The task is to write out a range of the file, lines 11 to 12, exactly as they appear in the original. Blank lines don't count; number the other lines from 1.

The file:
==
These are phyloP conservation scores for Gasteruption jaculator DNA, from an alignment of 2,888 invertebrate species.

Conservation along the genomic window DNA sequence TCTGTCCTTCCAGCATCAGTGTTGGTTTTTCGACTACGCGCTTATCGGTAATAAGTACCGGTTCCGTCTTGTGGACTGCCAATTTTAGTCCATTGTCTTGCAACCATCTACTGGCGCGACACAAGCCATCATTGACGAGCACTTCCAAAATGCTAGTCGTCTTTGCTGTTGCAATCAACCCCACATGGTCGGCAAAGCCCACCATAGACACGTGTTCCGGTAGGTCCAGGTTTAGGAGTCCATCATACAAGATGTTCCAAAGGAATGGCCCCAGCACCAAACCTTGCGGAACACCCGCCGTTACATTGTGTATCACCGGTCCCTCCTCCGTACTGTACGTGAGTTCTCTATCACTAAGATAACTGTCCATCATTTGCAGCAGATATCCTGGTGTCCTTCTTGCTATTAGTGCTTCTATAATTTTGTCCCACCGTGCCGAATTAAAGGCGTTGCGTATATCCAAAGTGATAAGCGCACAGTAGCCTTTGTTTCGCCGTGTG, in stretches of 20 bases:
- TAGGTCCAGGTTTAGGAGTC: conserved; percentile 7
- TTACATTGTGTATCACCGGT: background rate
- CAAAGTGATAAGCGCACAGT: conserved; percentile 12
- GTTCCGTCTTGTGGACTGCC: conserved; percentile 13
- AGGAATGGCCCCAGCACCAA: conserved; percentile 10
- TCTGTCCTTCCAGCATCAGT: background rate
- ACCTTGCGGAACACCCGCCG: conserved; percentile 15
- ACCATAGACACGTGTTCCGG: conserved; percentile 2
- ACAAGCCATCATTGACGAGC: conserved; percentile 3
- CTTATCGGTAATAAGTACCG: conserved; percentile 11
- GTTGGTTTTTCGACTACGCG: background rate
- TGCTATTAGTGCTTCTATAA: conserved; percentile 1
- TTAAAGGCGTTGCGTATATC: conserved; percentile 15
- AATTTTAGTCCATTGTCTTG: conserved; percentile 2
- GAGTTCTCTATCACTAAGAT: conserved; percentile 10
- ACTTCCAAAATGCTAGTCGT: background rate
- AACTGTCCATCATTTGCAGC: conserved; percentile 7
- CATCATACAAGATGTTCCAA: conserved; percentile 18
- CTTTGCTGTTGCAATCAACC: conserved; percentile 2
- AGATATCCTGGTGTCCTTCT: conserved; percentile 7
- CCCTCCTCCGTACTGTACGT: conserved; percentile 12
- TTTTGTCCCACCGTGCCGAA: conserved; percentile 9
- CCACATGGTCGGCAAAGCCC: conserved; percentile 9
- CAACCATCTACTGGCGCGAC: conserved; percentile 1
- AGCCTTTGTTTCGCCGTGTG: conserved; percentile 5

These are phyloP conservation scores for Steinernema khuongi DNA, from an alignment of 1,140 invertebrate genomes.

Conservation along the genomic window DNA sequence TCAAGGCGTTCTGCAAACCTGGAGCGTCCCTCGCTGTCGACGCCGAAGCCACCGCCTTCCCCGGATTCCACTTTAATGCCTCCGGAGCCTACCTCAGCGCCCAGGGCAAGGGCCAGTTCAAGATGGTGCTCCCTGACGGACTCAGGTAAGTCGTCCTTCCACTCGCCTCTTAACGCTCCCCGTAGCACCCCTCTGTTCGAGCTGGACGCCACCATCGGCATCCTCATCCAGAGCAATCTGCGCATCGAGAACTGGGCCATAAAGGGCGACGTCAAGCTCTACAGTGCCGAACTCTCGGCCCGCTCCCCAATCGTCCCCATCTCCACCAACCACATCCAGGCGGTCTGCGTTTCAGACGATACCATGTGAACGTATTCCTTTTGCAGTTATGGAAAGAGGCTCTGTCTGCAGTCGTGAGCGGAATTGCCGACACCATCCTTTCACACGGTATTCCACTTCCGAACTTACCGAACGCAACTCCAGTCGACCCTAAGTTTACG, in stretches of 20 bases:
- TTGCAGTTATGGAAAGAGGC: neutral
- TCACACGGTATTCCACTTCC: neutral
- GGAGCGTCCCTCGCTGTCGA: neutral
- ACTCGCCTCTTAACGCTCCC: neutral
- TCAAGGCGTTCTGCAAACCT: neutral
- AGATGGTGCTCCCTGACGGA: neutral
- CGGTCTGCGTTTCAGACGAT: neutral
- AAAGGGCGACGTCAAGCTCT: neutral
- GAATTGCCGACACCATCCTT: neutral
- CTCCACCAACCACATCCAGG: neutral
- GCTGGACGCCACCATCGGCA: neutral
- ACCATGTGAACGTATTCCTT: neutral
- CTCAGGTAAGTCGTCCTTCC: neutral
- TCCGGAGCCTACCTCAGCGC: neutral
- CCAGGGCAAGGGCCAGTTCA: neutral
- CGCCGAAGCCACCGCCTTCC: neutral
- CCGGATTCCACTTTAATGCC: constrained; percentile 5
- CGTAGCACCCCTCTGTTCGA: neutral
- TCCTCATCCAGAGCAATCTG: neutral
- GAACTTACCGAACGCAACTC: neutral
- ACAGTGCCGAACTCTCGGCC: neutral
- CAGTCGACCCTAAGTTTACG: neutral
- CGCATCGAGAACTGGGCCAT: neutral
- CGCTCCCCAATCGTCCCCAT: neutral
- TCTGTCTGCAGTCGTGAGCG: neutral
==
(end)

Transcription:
- ACAAGCCATCATTGACGAGC: conserved; percentile 3
- CTTATCGGTAATAAGTACCG: conserved; percentile 11